To save money and save time is a neat trick that most of us wish we could do everywhere -- not just the grocery store. So often the two have an inverse relationship. When you save money, it takes more time, and many things that save time cost more money. Work-at-home moms may have more flexible schedules, but time is still a precious commodity.
With some practice you can save time and save money at the grocery store. Yes, at first some of these ways to save money take extra time, but eventually they will save time and money too.
1. Shop prepared.
Do most of your decision-making at home. Develop a meal plan for the week then make a shopping list. This saves time in the store because you're less likely to need to fetch forgotten items and at home because you have a game plan when cooking meals. And it will cut the impulse buys, saving money.
Organize your list in the order that you will encounter items in the store. For instance, group produce together at the top of the list if that's the first stop in the store. Also eat before you go because hungry people buy more.
2. Get the lowest price.
- Look at the unit price (i.e. price per item, ounce or pound). But you may still opt for the higher unit price because a larger size might mean waste.
- Try store brands. Most are as good as name brands. But the first time you try something, just buy one, so you aren't stuck with stuff no one will eat.
- Stock up on sale items, but be reasonable. Again don't buy too much of something new. If you throw out stale, spoiled or uneaten food, you didn't save any money.
- Buy fruits and vegetables in season in your area, when possible. Of course, in winter this would mean no produce at all for many. During these times, buy more frozen and canned vegetables and fruits. Produce in season in South America goes on sale in U.S. supermarkets in winter.
3. Shop at places besides the supermarket.
While the idea behind a supermarket is convenience and lower prices, some things are cheaper outside the supermarket. But since convenience is one of the pillars of supermarket shopping, it's hard to say this is a time saver.
However, if you can integrate stops at the many other places to shop for food into your daily routine, you won't spend a lot of extra time on shopping. And you may keep yourself from needing to make a trip to the supermarket for a few more days.
For instance, I always stop in the bread outlet in the same shopping plaza with my kids' pediatrician office when we visit the doctor.
4. Consider leaving the kids home.
Bringing the kids will slow you down and, unless you have a steel will, make you spend more. But often you don’t have a choice or grocery shopping doesn’t seem a practical use of your child-free time.
So if you are bringing the kids, set the rules in advance to avoid overspending or wasting time debating the merits of fruit snacks. I usually allow them to pick one item (and if it is fruit snacks, so be it). Deciding on that item can burn up excess energy.
Enlist kids' help unloading the cart, running back for forgotten items (if old enough) or loading the car. Keep younger kids engaged by talking to them constantly. Explain your food choices. It may go over their heads at first, but eventually it will sink in.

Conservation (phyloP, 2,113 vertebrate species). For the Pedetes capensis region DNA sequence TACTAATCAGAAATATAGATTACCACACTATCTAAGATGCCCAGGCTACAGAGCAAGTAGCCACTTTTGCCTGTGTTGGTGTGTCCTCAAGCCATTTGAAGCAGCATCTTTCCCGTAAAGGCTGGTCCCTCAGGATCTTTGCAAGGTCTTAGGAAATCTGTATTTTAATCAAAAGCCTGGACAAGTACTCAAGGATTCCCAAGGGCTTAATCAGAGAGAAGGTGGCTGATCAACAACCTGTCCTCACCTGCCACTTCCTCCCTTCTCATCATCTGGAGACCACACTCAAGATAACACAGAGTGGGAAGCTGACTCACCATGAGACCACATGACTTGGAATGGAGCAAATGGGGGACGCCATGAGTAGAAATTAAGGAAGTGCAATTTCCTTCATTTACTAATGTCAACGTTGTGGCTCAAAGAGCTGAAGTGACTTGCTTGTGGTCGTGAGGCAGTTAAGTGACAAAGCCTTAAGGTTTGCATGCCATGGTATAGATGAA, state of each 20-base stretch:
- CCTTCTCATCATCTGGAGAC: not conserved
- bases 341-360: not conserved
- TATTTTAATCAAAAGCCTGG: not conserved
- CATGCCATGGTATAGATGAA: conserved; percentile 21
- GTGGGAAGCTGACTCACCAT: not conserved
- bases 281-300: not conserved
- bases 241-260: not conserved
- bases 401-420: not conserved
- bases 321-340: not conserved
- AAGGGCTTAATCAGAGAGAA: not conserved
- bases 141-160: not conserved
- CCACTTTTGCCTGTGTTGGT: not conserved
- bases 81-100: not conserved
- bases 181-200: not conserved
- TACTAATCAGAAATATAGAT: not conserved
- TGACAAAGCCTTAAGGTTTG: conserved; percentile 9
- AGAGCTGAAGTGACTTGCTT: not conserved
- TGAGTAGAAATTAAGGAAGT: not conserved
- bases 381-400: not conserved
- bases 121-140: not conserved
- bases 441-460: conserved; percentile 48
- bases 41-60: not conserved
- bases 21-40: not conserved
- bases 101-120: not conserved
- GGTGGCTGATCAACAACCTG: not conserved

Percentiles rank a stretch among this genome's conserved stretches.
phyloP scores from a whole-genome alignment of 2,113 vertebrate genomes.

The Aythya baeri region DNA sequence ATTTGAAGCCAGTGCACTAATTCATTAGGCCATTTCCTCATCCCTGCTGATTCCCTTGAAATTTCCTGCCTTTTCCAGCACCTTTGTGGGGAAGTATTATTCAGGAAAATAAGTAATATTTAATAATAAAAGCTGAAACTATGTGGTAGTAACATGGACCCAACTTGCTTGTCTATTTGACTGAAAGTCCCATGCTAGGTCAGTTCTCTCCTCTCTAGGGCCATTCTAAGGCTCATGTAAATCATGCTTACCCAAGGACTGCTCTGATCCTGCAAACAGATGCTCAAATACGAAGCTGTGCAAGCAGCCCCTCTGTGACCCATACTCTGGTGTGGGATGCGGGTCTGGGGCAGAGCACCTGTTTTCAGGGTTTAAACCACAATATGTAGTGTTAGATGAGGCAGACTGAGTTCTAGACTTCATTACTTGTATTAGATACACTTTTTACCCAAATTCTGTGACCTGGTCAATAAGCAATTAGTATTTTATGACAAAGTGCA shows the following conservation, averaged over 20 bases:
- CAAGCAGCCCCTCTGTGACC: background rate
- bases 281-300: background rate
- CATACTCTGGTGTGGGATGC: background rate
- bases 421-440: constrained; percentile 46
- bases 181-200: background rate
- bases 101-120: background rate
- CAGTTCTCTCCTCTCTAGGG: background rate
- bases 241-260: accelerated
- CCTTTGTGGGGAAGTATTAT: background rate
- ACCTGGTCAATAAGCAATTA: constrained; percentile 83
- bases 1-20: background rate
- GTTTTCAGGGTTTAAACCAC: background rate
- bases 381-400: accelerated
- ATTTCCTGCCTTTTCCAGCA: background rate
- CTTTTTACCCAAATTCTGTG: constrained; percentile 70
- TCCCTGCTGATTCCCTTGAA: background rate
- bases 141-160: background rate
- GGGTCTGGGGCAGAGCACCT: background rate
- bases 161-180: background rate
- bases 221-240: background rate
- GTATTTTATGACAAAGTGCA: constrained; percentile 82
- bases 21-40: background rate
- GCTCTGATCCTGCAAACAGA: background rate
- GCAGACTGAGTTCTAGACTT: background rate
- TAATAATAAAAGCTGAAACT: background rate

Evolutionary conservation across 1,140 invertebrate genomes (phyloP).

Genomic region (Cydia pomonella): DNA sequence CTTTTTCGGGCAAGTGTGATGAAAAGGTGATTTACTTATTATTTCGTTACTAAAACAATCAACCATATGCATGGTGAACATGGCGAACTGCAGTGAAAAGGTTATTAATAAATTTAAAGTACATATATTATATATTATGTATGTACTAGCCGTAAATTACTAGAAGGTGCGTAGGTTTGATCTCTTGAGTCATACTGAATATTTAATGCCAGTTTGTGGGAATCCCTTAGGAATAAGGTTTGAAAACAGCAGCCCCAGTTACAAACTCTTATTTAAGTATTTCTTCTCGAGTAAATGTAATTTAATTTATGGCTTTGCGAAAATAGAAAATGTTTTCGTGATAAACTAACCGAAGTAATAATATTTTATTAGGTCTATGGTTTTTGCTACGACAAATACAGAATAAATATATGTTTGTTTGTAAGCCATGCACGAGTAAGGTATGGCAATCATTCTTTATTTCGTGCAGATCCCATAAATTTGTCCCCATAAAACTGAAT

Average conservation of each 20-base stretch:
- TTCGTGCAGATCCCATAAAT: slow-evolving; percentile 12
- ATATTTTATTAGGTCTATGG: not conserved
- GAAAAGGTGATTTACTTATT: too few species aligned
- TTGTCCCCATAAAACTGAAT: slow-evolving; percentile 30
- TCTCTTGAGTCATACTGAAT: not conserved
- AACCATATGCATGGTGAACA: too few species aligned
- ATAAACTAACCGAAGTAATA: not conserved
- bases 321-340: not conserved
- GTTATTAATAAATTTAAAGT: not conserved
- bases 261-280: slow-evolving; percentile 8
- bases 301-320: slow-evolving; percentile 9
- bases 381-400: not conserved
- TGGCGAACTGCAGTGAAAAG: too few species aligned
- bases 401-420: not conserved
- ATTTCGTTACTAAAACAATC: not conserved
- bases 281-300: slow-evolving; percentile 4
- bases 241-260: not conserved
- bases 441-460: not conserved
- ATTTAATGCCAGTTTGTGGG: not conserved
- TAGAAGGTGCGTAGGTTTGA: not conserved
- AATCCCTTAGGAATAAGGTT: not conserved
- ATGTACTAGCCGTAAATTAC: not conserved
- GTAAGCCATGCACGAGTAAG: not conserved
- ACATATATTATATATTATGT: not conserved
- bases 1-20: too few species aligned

5. Use coupons wisely.
Coupons can save money, but they eat up time. Finding, clipping and organizing coupons is very time consuming.
And remember manufacturers issue coupons with the desire to make you buy things you wouldn't otherwise buy, so they don't always save you money. Often it is cheaper to get a generic item than the name brand one with a coupon.
If you plan to use them, go to stores that double coupons. Before you spend time joining an online coupon service, be sure that the stores you shop in accept online coupons. Some of the best coupon deals are not the manufacturers coupons, but the ones issued by the store. It takes very little extra time to pick up a store sale flyer and scan it for coupons or to grab from the coupon dispensers in the aisles.
6. Keep a running total in your head.
If your math skills are as good as mine, this can take some practice. Round everything up or down to the nearest dollar for simplicity’s sake. If you’ve brought along an older child, do this together to help sharpen his or her math skills.
This eliminates sticker shock at the checkout and makes you think about the cost of each item you put in the cart. And really if you can calculate and walk simultaneously, it takes no extra time.
7. Buy more ingredients and fewer prepared foods.
Think about how much time those time savers are really saving, and weigh it against the added cost. Some are worth it, but some are not. Not too many of us make our own spaghetti sauce, so that's a good one to pick up at the store. But how much help is a box of Hamburger Helper? Couldn't you add pasta and spices to hamburger yourself?
And that lovely fully prepared roast chicken in your supermarket's deli seems like a great time saver. But work-at-home moms have the opportunity to prepare meals, such as a roast chicken, that really don't take a lot of prep time, but do need to be started several hours in advance. See some WAHM Recipes.